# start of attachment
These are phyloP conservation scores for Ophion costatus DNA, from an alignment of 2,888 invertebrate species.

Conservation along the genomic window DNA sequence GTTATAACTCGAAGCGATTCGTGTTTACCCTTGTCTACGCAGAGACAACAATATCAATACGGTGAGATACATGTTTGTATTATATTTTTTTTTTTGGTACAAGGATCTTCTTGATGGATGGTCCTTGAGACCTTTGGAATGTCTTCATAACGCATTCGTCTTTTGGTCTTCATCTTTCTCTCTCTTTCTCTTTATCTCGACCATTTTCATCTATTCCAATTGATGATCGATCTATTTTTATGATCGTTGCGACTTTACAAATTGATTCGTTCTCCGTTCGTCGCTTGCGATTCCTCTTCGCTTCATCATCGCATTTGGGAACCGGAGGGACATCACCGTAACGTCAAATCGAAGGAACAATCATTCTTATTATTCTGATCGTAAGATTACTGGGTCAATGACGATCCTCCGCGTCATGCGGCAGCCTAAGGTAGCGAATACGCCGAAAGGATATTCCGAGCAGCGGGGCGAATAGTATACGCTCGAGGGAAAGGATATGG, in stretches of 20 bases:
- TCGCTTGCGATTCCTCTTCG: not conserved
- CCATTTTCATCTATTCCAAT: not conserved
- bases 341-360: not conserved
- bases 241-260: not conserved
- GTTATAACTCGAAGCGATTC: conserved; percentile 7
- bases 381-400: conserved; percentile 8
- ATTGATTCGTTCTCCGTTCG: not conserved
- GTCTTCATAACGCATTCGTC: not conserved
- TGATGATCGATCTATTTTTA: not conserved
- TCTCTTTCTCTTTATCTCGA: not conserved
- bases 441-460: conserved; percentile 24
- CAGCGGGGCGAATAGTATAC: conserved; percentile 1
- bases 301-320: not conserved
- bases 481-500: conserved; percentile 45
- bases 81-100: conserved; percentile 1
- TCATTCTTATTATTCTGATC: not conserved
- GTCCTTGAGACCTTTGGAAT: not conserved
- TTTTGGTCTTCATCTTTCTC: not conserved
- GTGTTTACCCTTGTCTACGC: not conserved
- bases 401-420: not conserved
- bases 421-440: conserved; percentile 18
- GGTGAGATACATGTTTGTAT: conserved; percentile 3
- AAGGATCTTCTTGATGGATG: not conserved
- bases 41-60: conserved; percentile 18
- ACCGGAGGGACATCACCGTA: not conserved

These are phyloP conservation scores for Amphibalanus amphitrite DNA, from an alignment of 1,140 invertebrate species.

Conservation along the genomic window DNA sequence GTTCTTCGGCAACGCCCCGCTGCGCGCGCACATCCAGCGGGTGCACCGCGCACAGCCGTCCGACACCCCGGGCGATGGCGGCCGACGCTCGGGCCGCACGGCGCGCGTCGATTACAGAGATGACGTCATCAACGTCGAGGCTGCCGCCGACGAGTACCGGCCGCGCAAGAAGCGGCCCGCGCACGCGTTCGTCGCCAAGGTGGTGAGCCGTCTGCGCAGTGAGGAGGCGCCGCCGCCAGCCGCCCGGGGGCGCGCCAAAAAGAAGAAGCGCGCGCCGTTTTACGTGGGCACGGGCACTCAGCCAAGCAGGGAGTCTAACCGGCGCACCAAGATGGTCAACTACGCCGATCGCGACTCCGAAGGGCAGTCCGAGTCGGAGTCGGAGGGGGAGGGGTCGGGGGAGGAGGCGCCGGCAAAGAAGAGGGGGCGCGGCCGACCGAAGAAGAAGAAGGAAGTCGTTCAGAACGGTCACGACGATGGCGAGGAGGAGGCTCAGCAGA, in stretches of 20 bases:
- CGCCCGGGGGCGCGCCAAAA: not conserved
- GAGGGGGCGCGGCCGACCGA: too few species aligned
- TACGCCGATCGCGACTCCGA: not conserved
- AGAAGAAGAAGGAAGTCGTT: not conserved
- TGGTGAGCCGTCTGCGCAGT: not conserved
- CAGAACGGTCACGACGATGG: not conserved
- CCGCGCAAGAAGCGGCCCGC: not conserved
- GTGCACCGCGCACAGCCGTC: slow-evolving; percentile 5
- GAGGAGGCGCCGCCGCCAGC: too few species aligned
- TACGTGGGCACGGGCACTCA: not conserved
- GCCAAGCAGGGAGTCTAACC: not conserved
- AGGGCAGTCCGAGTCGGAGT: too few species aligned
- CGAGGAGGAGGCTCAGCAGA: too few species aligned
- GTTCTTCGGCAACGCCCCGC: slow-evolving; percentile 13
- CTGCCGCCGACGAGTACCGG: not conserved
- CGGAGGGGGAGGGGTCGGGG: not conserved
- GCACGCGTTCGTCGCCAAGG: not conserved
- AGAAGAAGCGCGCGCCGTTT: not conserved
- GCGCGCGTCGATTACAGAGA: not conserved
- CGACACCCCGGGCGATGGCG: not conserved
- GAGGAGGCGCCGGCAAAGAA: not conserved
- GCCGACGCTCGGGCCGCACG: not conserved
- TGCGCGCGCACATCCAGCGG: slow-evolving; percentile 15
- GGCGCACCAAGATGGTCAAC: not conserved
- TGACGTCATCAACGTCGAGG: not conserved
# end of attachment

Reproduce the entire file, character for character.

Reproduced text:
These are phyloP conservation scores for Ophion costatus DNA, from an alignment of 2,888 invertebrate species.

Conservation along the genomic window DNA sequence GTTATAACTCGAAGCGATTCGTGTTTACCCTTGTCTACGCAGAGACAACAATATCAATACGGTGAGATACATGTTTGTATTATATTTTTTTTTTTGGTACAAGGATCTTCTTGATGGATGGTCCTTGAGACCTTTGGAATGTCTTCATAACGCATTCGTCTTTTGGTCTTCATCTTTCTCTCTCTTTCTCTTTATCTCGACCATTTTCATCTATTCCAATTGATGATCGATCTATTTTTATGATCGTTGCGACTTTACAAATTGATTCGTTCTCCGTTCGTCGCTTGCGATTCCTCTTCGCTTCATCATCGCATTTGGGAACCGGAGGGACATCACCGTAACGTCAAATCGAAGGAACAATCATTCTTATTATTCTGATCGTAAGATTACTGGGTCAATGACGATCCTCCGCGTCATGCGGCAGCCTAAGGTAGCGAATACGCCGAAAGGATATTCCGAGCAGCGGGGCGAATAGTATACGCTCGAGGGAAAGGATATGG, in stretches of 20 bases:
- TCGCTTGCGATTCCTCTTCG: not conserved
- CCATTTTCATCTATTCCAAT: not conserved
- bases 341-360: not conserved
- bases 241-260: not conserved
- GTTATAACTCGAAGCGATTC: conserved; percentile 7
- bases 381-400: conserved; percentile 8
- ATTGATTCGTTCTCCGTTCG: not conserved
- GTCTTCATAACGCATTCGTC: not conserved
- TGATGATCGATCTATTTTTA: not conserved
- TCTCTTTCTCTTTATCTCGA: not conserved
- bases 441-460: conserved; percentile 24
- CAGCGGGGCGAATAGTATAC: conserved; percentile 1
- bases 301-320: not conserved
- bases 481-500: conserved; percentile 45
- bases 81-100: conserved; percentile 1
- TCATTCTTATTATTCTGATC: not conserved
- GTCCTTGAGACCTTTGGAAT: not conserved
- TTTTGGTCTTCATCTTTCTC: not conserved
- GTGTTTACCCTTGTCTACGC: not conserved
- bases 401-420: not conserved
- bases 421-440: conserved; percentile 18
- GGTGAGATACATGTTTGTAT: conserved; percentile 3
- AAGGATCTTCTTGATGGATG: not conserved
- bases 41-60: conserved; percentile 18
- ACCGGAGGGACATCACCGTA: not conserved

These are phyloP conservation scores for Amphibalanus amphitrite DNA, from an alignment of 1,140 invertebrate species.

Conservation along the genomic window DNA sequence GTTCTTCGGCAACGCCCCGCTGCGCGCGCACATCCAGCGGGTGCACCGCGCACAGCCGTCCGACACCCCGGGCGATGGCGGCCGACGCTCGGGCCGCACGGCGCGCGTCGATTACAGAGATGACGTCATCAACGTCGAGGCTGCCGCCGACGAGTACCGGCCGCGCAAGAAGCGGCCCGCGCACGCGTTCGTCGCCAAGGTGGTGAGCCGTCTGCGCAGTGAGGAGGCGCCGCCGCCAGCCGCCCGGGGGCGCGCCAAAAAGAAGAAGCGCGCGCCGTTTTACGTGGGCACGGGCACTCAGCCAAGCAGGGAGTCTAACCGGCGCACCAAGATGGTCAACTACGCCGATCGCGACTCCGAAGGGCAGTCCGAGTCGGAGTCGGAGGGGGAGGGGTCGGGGGAGGAGGCGCCGGCAAAGAAGAGGGGGCGCGGCCGACCGAAGAAGAAGAAGGAAGTCGTTCAGAACGGTCACGACGATGGCGAGGAGGAGGCTCAGCAGA, in stretches of 20 bases:
- CGCCCGGGGGCGCGCCAAAA: not conserved
- GAGGGGGCGCGGCCGACCGA: too few species aligned
- TACGCCGATCGCGACTCCGA: not conserved
- AGAAGAAGAAGGAAGTCGTT: not conserved
- TGGTGAGCCGTCTGCGCAGT: not conserved
- CAGAACGGTCACGACGATGG: not conserved
- CCGCGCAAGAAGCGGCCCGC: not conserved
- GTGCACCGCGCACAGCCGTC: slow-evolving; percentile 5
- GAGGAGGCGCCGCCGCCAGC: too few species aligned
- TACGTGGGCACGGGCACTCA: not conserved
- GCCAAGCAGGGAGTCTAACC: not conserved
- AGGGCAGTCCGAGTCGGAGT: too few species aligned
- CGAGGAGGAGGCTCAGCAGA: too few species aligned
- GTTCTTCGGCAACGCCCCGC: slow-evolving; percentile 13
- CTGCCGCCGACGAGTACCGG: not conserved
- CGGAGGGGGAGGGGTCGGGG: not conserved
- GCACGCGTTCGTCGCCAAGG: not conserved
- AGAAGAAGCGCGCGCCGTTT: not conserved
- GCGCGCGTCGATTACAGAGA: not conserved
- CGACACCCCGGGCGATGGCG: not conserved
- GAGGAGGCGCCGGCAAAGAA: not conserved
- GCCGACGCTCGGGCCGCACG: not conserved
- TGCGCGCGCACATCCAGCGG: slow-evolving; percentile 15
- GGCGCACCAAGATGGTCAAC: not conserved
- TGACGTCATCAACGTCGAGG: not conserved